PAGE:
A cohort study of infants diagnosed with infantile hypertrophic pyloric stenosis found that affected infants were 2.3 to 3 times more likely to have a mother taking a macrolide antibiotic during the 90 days after delivery. Stratification of the infants found the odds ratio to be 10 for female infants and 2 for male infants. All of the mothers of affected infants nursed their infants. Most of the macrolide prescriptions were for erythromycin, but only 7% were for azithromycin. However, the authors did not state which macrolide was taken by the mothers of the affected infants.[4] A retrospective database study in Denmark of 15 years of data found a 3.5-fold increased risk of infantile hypertrophic pyloric stenosis in the infants of mothers who took a macrolide during the first 13 days postpartum, but not with later exposure. The proportion of infants who were breastfed was not known, but probably high. The proportion of women who took each macrolide was also not reported.[5] A study comparing the breastfed infants of mothers taking amoxicillin to those taking a macrolide antibiotic found no instances of pyloric stenosis. However, most of the infants exposed to a macrolide in breastmilk were exposed to roxithromycin. Only 10 of the 55 infants exposed to a macrolide were exposed to azithromycin. Adverse reactions occurred in 12.7% of the infants exposed to macrolides which was similar to the rate in amoxicillin-exposed infants. Reactions included rash, diarrhea, loss of appetite, and somnolence.[6] Eight women who were given azithromycin 500 mg intravenously 15, 30 or 60 minutes prior to incision for cesarean section breastfed their newborn infants. No adverse events were noted in their infants.[2]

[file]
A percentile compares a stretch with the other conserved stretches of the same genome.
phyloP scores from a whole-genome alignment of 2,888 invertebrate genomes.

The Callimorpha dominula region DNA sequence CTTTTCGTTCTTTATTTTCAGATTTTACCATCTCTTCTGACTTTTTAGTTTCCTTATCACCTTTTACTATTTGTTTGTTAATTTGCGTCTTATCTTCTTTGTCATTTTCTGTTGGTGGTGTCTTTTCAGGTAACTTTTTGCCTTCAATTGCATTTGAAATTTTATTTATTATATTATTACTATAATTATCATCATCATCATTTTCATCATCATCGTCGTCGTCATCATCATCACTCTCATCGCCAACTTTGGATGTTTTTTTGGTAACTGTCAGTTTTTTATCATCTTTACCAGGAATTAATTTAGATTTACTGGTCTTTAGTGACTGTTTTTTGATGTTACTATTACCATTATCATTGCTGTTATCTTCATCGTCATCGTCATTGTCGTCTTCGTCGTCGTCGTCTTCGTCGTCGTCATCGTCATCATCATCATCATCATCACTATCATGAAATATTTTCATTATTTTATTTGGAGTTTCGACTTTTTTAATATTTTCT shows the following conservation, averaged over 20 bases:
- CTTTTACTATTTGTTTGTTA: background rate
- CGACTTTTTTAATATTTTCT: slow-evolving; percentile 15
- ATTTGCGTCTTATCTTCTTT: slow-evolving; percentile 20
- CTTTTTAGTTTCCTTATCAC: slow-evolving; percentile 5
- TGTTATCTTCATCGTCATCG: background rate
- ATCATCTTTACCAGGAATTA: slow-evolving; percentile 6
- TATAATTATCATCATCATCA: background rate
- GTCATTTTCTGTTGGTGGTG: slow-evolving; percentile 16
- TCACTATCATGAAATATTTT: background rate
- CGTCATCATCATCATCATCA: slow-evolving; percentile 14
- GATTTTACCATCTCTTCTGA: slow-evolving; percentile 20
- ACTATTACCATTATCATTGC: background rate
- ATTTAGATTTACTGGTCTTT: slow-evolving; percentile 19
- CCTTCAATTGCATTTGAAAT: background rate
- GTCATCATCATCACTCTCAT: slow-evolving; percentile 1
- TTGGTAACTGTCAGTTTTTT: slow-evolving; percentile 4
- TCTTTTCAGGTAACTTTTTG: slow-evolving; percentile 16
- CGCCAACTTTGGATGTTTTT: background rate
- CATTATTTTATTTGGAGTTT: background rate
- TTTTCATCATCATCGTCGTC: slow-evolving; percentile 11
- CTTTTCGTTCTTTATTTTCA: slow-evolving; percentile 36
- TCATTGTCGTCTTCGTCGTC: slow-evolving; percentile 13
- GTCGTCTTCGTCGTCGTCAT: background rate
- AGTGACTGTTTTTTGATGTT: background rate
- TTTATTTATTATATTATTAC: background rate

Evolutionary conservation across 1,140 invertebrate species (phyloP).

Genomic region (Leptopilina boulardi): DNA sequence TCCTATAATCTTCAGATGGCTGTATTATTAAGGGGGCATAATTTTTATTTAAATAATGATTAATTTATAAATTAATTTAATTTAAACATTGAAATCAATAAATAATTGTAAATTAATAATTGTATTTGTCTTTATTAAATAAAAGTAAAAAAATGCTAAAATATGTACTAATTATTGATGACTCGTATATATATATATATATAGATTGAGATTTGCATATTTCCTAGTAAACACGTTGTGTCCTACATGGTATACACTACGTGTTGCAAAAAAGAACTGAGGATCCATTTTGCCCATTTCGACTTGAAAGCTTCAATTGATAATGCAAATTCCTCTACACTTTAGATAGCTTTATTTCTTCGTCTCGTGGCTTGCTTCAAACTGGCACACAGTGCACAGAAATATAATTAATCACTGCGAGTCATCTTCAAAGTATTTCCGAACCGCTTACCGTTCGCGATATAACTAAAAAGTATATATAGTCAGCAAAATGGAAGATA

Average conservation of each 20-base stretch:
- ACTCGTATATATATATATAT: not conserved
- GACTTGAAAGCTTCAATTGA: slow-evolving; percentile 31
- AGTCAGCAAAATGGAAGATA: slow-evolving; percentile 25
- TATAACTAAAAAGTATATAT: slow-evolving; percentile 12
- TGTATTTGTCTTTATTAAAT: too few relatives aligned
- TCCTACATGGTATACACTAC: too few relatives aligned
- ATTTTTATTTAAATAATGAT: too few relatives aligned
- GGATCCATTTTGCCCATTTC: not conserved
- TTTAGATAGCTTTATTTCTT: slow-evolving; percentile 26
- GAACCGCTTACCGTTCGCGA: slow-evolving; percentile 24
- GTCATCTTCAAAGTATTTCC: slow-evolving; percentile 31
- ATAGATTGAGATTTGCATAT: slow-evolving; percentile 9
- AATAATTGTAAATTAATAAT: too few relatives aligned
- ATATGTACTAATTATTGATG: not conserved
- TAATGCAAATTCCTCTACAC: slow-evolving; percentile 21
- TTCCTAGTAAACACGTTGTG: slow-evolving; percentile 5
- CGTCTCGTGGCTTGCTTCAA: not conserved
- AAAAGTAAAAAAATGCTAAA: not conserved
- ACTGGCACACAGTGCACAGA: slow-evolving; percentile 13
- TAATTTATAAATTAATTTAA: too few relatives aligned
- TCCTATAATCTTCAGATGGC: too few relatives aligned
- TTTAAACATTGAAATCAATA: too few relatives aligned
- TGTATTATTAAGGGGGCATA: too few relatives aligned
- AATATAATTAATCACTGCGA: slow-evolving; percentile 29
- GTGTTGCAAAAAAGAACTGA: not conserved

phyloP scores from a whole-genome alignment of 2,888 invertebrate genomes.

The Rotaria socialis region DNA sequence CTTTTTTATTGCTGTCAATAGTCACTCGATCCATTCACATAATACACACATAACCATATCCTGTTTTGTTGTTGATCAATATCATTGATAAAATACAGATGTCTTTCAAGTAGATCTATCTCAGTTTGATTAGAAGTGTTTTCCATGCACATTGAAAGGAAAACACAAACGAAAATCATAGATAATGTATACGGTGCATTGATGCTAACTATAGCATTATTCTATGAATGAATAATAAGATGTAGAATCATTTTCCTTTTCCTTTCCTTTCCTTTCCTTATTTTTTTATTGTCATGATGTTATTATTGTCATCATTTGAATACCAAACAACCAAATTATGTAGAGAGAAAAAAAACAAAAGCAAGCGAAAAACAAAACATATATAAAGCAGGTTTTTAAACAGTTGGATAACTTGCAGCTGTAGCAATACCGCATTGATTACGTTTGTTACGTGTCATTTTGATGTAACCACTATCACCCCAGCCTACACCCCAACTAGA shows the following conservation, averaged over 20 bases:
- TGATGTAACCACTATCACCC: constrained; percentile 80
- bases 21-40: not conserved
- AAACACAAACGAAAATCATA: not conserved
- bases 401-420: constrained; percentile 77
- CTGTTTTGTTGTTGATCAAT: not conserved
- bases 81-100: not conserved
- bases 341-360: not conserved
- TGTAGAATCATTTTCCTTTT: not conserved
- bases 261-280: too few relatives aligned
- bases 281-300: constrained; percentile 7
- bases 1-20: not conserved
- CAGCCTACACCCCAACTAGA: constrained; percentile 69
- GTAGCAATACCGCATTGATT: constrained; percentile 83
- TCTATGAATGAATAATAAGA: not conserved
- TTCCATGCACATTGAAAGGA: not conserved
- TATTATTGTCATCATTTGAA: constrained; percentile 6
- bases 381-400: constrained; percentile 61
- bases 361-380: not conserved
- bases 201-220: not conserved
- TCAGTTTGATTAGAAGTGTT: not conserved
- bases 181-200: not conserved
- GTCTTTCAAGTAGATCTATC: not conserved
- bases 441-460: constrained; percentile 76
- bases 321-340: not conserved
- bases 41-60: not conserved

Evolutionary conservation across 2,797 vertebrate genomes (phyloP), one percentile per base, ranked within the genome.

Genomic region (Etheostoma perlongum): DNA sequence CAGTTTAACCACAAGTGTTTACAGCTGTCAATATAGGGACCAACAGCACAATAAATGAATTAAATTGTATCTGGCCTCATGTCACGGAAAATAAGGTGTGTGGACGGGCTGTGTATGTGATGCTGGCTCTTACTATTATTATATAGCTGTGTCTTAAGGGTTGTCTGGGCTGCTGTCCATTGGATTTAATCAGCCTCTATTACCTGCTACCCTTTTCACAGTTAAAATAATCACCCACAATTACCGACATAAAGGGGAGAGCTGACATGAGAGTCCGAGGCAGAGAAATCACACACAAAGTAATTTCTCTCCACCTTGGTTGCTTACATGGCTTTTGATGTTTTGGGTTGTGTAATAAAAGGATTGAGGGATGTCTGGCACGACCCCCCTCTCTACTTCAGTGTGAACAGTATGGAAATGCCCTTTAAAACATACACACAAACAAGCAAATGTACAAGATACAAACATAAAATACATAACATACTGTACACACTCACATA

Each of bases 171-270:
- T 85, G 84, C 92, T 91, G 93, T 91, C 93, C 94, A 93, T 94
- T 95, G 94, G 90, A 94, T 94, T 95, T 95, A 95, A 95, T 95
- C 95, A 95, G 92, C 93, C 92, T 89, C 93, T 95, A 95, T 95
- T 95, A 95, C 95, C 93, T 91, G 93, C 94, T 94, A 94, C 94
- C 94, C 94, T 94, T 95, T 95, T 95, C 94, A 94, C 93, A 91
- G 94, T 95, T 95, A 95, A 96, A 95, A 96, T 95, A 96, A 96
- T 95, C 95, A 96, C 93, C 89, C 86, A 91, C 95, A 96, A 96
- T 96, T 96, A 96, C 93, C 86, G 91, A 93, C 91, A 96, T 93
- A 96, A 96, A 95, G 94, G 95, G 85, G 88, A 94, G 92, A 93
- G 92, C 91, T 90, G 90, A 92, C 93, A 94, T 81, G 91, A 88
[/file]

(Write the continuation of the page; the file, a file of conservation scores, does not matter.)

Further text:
Azithromycin Possible Effects in Breastfeeding

In a double-blind, controlled study in Gambia, women who were nasopharyngeal carriers of , or group B streptococcus were given a single 2 gram dose of azithromycin during labor. Milk samples from women who received azithromycin had 9.6% prevalence of carriage of the organisms compared to 21.9% in women who received placebo. Nasopharyngeal carriage in mothers and infants was also reduced on day 6 postpartum.[7]

Alternate Drugs

Linezolid(Low Risk)
Cefdinir(Safe)
Dapsone(Low Risk)
Econazole(Safe)
Methicillin(Low Risk)
Cefazolin(Safe)
Capreomycin(Low Risk)
Rifaximin(Safe)
Indinavir(Unsafe)
Meropenem(Safe)
Ertapenem(Safe)
Lomefloxacin(Low Risk)
Cefaclor(Safe)
Zidovudine(Low Risk)
Levofloxacin(Low Risk)
Kanamycin(Safe)
Tenofovir(Safe)
Acyclovir(Safe)
Efavirenz(Unsafe)
Amantadine(Low Risk)
Cefprozil(Safe)
Quinine(Safe)
Didanosine(Unsafe)
Aztreonam(Safe)
Valganciclovir(Low Risk)
Naftifine(Safe)
Saquinavir(Unsafe)
Cefoxitin(Safe)
Gatifloxacin(Low Risk)
Ganciclovir(Low Risk)
Cefotetan(Safe)
Primaquine(Low Risk)
Enoxacin(Low Risk)
Ritonavir(Unsafe)
Ofloxacin(Safe)
Atovaquone(Low Risk)
Abacavir(Safe)
Doxycycline(Low Risk)
Malathion(Low Risk)
Famciclovir(Low Risk)
Amikacin(Safe)
Nevirapine(Low Risk)
Neomycin(Safe)
Cefixime(Safe)
Linezolid(Low Risk)
Demeclocycline(Low Risk)
Nelfinavir(Unsafe)
Nafcillin(Safe)
Cefepime(Safe)
Erythromycin(Low Risk)
Moxifloxacin(Low Risk)
Lindane(Unsafe)
Clindamycin(Low Risk)
Erythromycin(Low Risk)
Disclaimer: Information presented in this database is not meant as a substitute for professional judgment. You should consult your healthcare provider for breastfeeding advice related to your particular situation. We do not warrant or assume any liability or responsibility for the accuracy or completeness of the information on this Site.